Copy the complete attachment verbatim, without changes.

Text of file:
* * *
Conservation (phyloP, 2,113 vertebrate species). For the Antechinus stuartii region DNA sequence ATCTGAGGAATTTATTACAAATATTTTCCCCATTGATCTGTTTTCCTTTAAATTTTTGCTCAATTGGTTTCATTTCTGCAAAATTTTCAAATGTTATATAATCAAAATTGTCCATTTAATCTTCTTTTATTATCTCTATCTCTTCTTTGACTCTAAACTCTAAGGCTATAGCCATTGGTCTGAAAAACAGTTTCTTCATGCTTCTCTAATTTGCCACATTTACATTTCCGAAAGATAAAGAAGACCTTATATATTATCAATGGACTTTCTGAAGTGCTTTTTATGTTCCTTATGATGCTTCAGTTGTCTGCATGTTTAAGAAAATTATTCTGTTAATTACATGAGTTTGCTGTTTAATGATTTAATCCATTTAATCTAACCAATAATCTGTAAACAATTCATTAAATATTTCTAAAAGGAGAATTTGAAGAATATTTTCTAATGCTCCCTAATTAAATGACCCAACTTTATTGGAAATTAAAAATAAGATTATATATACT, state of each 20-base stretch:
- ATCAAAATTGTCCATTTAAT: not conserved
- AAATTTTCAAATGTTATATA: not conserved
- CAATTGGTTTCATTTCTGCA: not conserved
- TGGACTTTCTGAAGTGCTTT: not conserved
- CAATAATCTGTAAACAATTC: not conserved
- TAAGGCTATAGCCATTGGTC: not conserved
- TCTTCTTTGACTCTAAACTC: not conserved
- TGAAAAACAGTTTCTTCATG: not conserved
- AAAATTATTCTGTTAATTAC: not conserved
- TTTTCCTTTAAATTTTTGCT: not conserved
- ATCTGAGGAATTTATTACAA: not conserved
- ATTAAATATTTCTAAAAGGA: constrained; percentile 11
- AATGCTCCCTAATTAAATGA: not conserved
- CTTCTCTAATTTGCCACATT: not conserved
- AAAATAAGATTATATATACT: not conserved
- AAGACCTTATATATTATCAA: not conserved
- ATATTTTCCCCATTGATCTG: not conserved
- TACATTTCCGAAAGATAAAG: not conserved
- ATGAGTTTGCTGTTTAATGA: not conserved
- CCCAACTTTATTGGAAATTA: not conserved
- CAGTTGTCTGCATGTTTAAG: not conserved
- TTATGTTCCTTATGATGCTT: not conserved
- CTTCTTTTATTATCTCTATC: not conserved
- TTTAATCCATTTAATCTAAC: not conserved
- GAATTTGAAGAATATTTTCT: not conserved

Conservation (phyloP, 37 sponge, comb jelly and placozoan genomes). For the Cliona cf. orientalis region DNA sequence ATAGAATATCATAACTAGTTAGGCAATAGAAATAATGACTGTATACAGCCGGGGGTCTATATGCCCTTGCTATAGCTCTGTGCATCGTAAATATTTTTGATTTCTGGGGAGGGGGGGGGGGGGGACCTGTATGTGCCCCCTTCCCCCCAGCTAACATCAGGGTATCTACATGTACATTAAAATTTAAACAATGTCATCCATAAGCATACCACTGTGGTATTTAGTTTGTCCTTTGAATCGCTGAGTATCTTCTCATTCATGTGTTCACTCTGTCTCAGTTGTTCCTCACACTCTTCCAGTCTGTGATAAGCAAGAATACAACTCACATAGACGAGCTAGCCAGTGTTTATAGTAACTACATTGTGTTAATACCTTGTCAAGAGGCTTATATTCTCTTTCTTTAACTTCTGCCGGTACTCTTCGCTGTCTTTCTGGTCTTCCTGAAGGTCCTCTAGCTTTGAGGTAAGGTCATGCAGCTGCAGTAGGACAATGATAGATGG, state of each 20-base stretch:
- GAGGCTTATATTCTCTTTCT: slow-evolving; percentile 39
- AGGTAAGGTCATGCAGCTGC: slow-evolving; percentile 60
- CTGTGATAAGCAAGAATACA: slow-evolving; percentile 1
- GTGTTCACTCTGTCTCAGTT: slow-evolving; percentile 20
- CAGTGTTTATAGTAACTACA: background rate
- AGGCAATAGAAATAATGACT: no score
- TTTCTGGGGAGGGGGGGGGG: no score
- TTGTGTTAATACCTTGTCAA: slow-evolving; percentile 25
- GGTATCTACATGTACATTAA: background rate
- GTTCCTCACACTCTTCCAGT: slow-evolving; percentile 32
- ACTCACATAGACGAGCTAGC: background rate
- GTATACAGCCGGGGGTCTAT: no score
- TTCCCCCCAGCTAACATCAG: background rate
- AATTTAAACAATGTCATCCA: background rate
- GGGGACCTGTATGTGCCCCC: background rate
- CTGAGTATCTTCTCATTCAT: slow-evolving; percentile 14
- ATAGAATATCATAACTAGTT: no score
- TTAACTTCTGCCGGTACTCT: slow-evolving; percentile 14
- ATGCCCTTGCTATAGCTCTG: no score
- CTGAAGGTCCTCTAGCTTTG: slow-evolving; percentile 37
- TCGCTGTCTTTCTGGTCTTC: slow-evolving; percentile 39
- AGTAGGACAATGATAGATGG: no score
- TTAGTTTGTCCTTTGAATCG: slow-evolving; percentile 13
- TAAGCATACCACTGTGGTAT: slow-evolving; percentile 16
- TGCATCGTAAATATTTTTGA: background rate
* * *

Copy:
Conservation (phyloP, 2,113 vertebrate species). For the Antechinus stuartii region DNA sequence ATCTGAGGAATTTATTACAAATATTTTCCCCATTGATCTGTTTTCCTTTAAATTTTTGCTCAATTGGTTTCATTTCTGCAAAATTTTCAAATGTTATATAATCAAAATTGTCCATTTAATCTTCTTTTATTATCTCTATCTCTTCTTTGACTCTAAACTCTAAGGCTATAGCCATTGGTCTGAAAAACAGTTTCTTCATGCTTCTCTAATTTGCCACATTTACATTTCCGAAAGATAAAGAAGACCTTATATATTATCAATGGACTTTCTGAAGTGCTTTTTATGTTCCTTATGATGCTTCAGTTGTCTGCATGTTTAAGAAAATTATTCTGTTAATTACATGAGTTTGCTGTTTAATGATTTAATCCATTTAATCTAACCAATAATCTGTAAACAATTCATTAAATATTTCTAAAAGGAGAATTTGAAGAATATTTTCTAATGCTCCCTAATTAAATGACCCAACTTTATTGGAAATTAAAAATAAGATTATATATACT, state of each 20-base stretch:
- ATCAAAATTGTCCATTTAAT: not conserved
- AAATTTTCAAATGTTATATA: not conserved
- CAATTGGTTTCATTTCTGCA: not conserved
- TGGACTTTCTGAAGTGCTTT: not conserved
- CAATAATCTGTAAACAATTC: not conserved
- TAAGGCTATAGCCATTGGTC: not conserved
- TCTTCTTTGACTCTAAACTC: not conserved
- TGAAAAACAGTTTCTTCATG: not conserved
- AAAATTATTCTGTTAATTAC: not conserved
- TTTTCCTTTAAATTTTTGCT: not conserved
- ATCTGAGGAATTTATTACAA: not conserved
- ATTAAATATTTCTAAAAGGA: constrained; percentile 11
- AATGCTCCCTAATTAAATGA: not conserved
- CTTCTCTAATTTGCCACATT: not conserved
- AAAATAAGATTATATATACT: not conserved
- AAGACCTTATATATTATCAA: not conserved
- ATATTTTCCCCATTGATCTG: not conserved
- TACATTTCCGAAAGATAAAG: not conserved
- ATGAGTTTGCTGTTTAATGA: not conserved
- CCCAACTTTATTGGAAATTA: not conserved
- CAGTTGTCTGCATGTTTAAG: not conserved
- TTATGTTCCTTATGATGCTT: not conserved
- CTTCTTTTATTATCTCTATC: not conserved
- TTTAATCCATTTAATCTAAC: not conserved
- GAATTTGAAGAATATTTTCT: not conserved

Conservation (phyloP, 37 sponge, comb jelly and placozoan genomes). For the Cliona cf. orientalis region DNA sequence ATAGAATATCATAACTAGTTAGGCAATAGAAATAATGACTGTATACAGCCGGGGGTCTATATGCCCTTGCTATAGCTCTGTGCATCGTAAATATTTTTGATTTCTGGGGAGGGGGGGGGGGGGGACCTGTATGTGCCCCCTTCCCCCCAGCTAACATCAGGGTATCTACATGTACATTAAAATTTAAACAATGTCATCCATAAGCATACCACTGTGGTATTTAGTTTGTCCTTTGAATCGCTGAGTATCTTCTCATTCATGTGTTCACTCTGTCTCAGTTGTTCCTCACACTCTTCCAGTCTGTGATAAGCAAGAATACAACTCACATAGACGAGCTAGCCAGTGTTTATAGTAACTACATTGTGTTAATACCTTGTCAAGAGGCTTATATTCTCTTTCTTTAACTTCTGCCGGTACTCTTCGCTGTCTTTCTGGTCTTCCTGAAGGTCCTCTAGCTTTGAGGTAAGGTCATGCAGCTGCAGTAGGACAATGATAGATGG, state of each 20-base stretch:
- GAGGCTTATATTCTCTTTCT: slow-evolving; percentile 39
- AGGTAAGGTCATGCAGCTGC: slow-evolving; percentile 60
- CTGTGATAAGCAAGAATACA: slow-evolving; percentile 1
- GTGTTCACTCTGTCTCAGTT: slow-evolving; percentile 20
- CAGTGTTTATAGTAACTACA: background rate
- AGGCAATAGAAATAATGACT: no score
- TTTCTGGGGAGGGGGGGGGG: no score
- TTGTGTTAATACCTTGTCAA: slow-evolving; percentile 25
- GGTATCTACATGTACATTAA: background rate
- GTTCCTCACACTCTTCCAGT: slow-evolving; percentile 32
- ACTCACATAGACGAGCTAGC: background rate
- GTATACAGCCGGGGGTCTAT: no score
- TTCCCCCCAGCTAACATCAG: background rate
- AATTTAAACAATGTCATCCA: background rate
- GGGGACCTGTATGTGCCCCC: background rate
- CTGAGTATCTTCTCATTCAT: slow-evolving; percentile 14
- ATAGAATATCATAACTAGTT: no score
- TTAACTTCTGCCGGTACTCT: slow-evolving; percentile 14
- ATGCCCTTGCTATAGCTCTG: no score
- CTGAAGGTCCTCTAGCTTTG: slow-evolving; percentile 37
- TCGCTGTCTTTCTGGTCTTC: slow-evolving; percentile 39
- AGTAGGACAATGATAGATGG: no score
- TTAGTTTGTCCTTTGAATCG: slow-evolving; percentile 13
- TAAGCATACCACTGTGGTAT: slow-evolving; percentile 16
- TGCATCGTAAATATTTTTGA: background rate